Turning Down Your Hot Water Heater Can Keep Your Family Safer
Turning down the thermostat on your hot water heater can keep your family safer -- and save you money. Safety experts recommend that you keep your hot tap water at 120 degrees Fahrenheit (49 degrees Celsius) or less. And you'll save about 3 to 5 percent on your energy bill for every 10 degrees (Fahrenheit) you dial it down, according to the U.S. Department of Energy.
While scald burns can affect anyone of any age, infants, toddlers, and young children up to age 4 are most vulnerable to scald injuries from hot tap water. About 60 percent of all scald injuries -- including those that occur in kitchens -- happen to infants and young children.
Hot tap water accounts for one out of four scald injuries in young children, and it is linked to more hospitalizations and deaths than any other hot liquid burns. Because most tap water burns occur in bathrooms -- especially bathtubs -- tap water burns tend to cover a larger part of the body than other burns, and they tend to be more severe.
Two other groups are also at greater risk of burns from hot tap water:
- Older adults: Adults 65 and older have thinner skin, which is more vulnerable to burn injury. They are often less mobile and agile than their younger counterparts, making it more difficult for them to move away from a heat source quickly. In addition, older adults may not feel heat on their skin until a scald burn has already occured. The latter is especially true for older adults who have diabetes or who are taking certain medications.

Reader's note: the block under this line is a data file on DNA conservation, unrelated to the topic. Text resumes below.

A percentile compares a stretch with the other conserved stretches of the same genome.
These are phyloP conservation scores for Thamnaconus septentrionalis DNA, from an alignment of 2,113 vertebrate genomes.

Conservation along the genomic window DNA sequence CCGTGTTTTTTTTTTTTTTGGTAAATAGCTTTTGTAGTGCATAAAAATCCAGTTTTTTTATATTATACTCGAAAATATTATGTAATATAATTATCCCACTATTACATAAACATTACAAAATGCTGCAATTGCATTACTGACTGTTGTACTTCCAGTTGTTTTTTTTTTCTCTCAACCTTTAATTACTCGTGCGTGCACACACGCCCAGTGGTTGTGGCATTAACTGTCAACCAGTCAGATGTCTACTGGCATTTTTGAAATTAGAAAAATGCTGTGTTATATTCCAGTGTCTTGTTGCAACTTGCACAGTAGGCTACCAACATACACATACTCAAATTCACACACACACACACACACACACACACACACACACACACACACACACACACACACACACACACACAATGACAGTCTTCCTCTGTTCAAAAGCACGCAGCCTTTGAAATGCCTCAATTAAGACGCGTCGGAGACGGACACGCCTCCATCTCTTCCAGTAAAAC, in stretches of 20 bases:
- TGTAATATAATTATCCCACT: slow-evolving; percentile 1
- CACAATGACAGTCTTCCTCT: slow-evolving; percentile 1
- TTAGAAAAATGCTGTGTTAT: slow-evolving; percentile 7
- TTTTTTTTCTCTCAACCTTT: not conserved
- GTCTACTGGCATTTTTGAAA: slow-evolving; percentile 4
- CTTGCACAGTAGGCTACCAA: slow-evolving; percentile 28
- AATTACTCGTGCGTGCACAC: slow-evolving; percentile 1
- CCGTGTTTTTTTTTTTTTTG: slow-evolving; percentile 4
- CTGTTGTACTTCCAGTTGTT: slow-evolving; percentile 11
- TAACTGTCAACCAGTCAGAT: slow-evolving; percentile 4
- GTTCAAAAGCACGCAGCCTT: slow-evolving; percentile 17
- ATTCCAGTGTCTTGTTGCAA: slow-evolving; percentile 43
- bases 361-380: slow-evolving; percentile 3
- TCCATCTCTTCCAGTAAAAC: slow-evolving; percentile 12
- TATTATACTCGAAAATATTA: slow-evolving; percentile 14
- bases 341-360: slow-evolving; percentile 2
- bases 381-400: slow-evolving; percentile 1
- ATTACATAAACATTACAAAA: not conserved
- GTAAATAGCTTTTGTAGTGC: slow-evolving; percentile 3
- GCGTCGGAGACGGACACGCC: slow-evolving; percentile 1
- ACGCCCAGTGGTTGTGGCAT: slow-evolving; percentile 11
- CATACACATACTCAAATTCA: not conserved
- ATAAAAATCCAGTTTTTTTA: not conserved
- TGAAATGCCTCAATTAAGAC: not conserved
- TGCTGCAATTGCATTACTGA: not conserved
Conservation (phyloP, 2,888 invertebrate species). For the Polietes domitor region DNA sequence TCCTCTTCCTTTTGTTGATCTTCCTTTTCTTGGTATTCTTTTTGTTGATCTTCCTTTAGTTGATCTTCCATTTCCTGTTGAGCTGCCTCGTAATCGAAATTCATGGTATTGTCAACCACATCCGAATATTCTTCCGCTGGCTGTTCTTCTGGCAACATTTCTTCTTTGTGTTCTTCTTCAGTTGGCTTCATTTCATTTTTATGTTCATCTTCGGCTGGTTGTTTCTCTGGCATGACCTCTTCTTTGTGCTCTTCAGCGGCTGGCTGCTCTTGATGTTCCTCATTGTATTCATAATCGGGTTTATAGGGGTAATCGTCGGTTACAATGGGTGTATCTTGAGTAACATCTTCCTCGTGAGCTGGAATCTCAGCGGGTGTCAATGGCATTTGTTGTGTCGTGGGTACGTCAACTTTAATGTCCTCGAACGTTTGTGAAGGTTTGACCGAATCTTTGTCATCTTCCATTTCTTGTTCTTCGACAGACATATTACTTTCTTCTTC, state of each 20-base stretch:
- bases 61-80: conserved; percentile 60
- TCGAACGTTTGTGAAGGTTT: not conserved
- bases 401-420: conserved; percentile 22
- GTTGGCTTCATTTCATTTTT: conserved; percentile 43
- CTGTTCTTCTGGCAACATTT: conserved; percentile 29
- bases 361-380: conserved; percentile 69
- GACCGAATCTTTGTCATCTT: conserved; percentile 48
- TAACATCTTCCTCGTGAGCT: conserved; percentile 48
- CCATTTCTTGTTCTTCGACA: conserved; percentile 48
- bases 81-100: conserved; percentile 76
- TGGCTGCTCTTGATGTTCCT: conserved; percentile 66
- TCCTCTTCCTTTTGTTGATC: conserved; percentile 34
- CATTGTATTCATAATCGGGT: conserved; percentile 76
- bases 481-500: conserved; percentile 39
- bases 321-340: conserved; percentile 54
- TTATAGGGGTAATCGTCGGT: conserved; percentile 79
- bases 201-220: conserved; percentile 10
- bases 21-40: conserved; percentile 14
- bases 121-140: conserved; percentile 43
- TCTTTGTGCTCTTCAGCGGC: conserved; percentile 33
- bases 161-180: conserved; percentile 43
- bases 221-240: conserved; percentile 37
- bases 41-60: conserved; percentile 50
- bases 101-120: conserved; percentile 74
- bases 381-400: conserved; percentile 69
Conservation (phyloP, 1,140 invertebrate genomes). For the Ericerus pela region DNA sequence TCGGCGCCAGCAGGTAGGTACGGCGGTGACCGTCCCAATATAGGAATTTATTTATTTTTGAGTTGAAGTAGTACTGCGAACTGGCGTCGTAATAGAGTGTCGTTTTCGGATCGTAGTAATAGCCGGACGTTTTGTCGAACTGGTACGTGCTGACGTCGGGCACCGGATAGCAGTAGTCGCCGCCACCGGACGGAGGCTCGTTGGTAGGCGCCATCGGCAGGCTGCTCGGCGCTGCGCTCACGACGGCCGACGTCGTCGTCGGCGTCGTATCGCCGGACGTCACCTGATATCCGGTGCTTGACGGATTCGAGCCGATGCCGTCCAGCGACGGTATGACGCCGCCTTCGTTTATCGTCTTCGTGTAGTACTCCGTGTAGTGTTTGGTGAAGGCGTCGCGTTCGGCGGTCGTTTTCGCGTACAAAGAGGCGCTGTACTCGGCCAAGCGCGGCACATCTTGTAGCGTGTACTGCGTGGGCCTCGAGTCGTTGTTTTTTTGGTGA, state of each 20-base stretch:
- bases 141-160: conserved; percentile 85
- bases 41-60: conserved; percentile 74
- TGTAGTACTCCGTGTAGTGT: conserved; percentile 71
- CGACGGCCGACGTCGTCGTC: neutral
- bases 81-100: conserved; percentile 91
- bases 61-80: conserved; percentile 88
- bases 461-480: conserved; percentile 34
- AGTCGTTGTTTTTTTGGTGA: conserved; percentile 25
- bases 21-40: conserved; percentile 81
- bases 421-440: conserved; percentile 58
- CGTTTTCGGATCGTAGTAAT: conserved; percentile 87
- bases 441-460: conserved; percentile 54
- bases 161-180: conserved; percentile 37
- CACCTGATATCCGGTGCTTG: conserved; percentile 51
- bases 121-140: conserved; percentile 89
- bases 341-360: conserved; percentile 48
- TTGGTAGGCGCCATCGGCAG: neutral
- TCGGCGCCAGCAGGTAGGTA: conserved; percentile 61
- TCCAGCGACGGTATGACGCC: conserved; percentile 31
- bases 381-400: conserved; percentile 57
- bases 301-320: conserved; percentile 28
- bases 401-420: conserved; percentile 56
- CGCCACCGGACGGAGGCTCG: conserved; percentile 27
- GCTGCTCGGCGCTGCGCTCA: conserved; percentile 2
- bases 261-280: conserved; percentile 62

- People with disabilities: People with a physical impairment may not be able to move away from too-hot tap water before a burn occurs. Sensory impairment may interfere with a person's ability to sense and react to danger. Mental impairment may interfere with the ability to respond appropriately to water that is too hot.
So turn down your hot water. Your family and your wallet will thank you.